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    Buddy Holly & The Crickets Stunningly Rare 1959 Winter Dance Party Concert Poster. Heritage Auctions is incredibly proud to present the unquestionable Holy Grail of the concert-poster-collecting hobby: an original, pre-show, vintage Winter Dance Party window card advertising one of just 11 concerts Buddy Holly, Ritchie Valens and The Big Bopper performed live on stage before their plane went down in the early morning hours of February 3, 1959, resulting in "rock 'n' roll's first tragedy."

    This poster advertised the ill-fated Winter Dance Party tour stop in Mankato, Minnesota on Sunday, January 25, 1959 - eight days before the final show in Clear Lake, Iowa (for which no poster or handbill was ever made). It was pulled off the wall by a female teenager as she filed out of the ballroom after the last song. See her compelling Letter of Provenance attached here, the hard copy of which is included in this sale.

    Also note the wonderful recent photo of Buddy Holly's widow, Maria Elena Holly, playfully holding this very poster we're auctioning off. It does not belong to Ms. Holly, but it crossed her path late last year and she graciously posed with it for Heritage. This was very convenient for us because Ms. Holly actually lives in Dallas, Texas, where Heritage's headquarters are located. We have auctioned off many of the artifacts once owned by Ms. Holly's late husband, including the wristwatch Mr. Holly was wearing on that fatal flight 61 years ago.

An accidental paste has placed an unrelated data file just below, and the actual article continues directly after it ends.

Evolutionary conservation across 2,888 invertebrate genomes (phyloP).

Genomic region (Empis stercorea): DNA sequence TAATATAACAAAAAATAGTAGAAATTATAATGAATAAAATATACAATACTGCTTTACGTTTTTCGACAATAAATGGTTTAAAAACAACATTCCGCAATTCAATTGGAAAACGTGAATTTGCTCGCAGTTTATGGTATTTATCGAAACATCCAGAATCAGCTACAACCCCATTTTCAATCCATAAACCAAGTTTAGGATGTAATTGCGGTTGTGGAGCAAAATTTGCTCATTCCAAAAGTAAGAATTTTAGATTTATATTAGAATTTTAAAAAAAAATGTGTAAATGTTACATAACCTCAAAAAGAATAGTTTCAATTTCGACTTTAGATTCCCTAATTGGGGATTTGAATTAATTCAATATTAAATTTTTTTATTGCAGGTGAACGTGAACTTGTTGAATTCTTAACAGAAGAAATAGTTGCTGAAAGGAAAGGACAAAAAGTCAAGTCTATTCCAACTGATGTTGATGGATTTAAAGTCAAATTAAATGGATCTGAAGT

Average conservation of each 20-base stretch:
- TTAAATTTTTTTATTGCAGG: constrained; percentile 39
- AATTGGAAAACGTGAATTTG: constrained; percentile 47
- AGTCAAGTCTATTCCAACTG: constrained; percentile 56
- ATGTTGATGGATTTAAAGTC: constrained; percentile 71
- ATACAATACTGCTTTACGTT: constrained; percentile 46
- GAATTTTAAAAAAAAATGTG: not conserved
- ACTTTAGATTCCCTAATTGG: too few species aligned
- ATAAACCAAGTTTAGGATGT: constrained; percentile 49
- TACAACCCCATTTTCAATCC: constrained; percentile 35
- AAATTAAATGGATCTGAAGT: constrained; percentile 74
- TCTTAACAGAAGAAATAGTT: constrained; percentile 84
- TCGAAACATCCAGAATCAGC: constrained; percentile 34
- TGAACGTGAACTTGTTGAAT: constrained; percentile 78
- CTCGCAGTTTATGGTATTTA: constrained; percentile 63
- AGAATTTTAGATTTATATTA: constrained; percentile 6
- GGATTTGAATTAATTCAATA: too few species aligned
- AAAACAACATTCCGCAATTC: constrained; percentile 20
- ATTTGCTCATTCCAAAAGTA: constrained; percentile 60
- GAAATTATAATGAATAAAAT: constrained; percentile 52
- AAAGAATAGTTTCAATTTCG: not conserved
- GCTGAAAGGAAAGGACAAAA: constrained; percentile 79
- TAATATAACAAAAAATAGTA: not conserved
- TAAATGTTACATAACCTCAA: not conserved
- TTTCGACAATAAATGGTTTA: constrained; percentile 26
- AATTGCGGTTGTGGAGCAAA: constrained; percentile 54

Like most rare and valuable concert posters, this Mankato Winter Dance Party poster has been reproduced and bootlegged ad infinitum over the ensuing decades, usually stripping out the "Kato Ballroom / Mankato, Minn." line. But this is the absolute, genuine, fully authentic Real McCoy, the one true specimen which all those insidious bootlegs mirror. Our poster was printed six decades ago for one purpose only: to get teenagers into that ballroom on a cold winter's night to have a little fun. Little did anyone know the history that was being made at the time.

    This is one of just three Winter Dance Party posters known to exist from before the plane crash. The other two are from other cities - just one of each of those, also - so this is unquestionably the only Mankato poster known to exist. How many did they make back then? Well, first the attractive yellow & black portion was printed up in quantity in the fall of 1958, leaving a blank white box up at the top. Then the local promoter for each stop on the tour, if they even wanted them (many opted for only newspaper ads or radio spots), would print in their own information up top.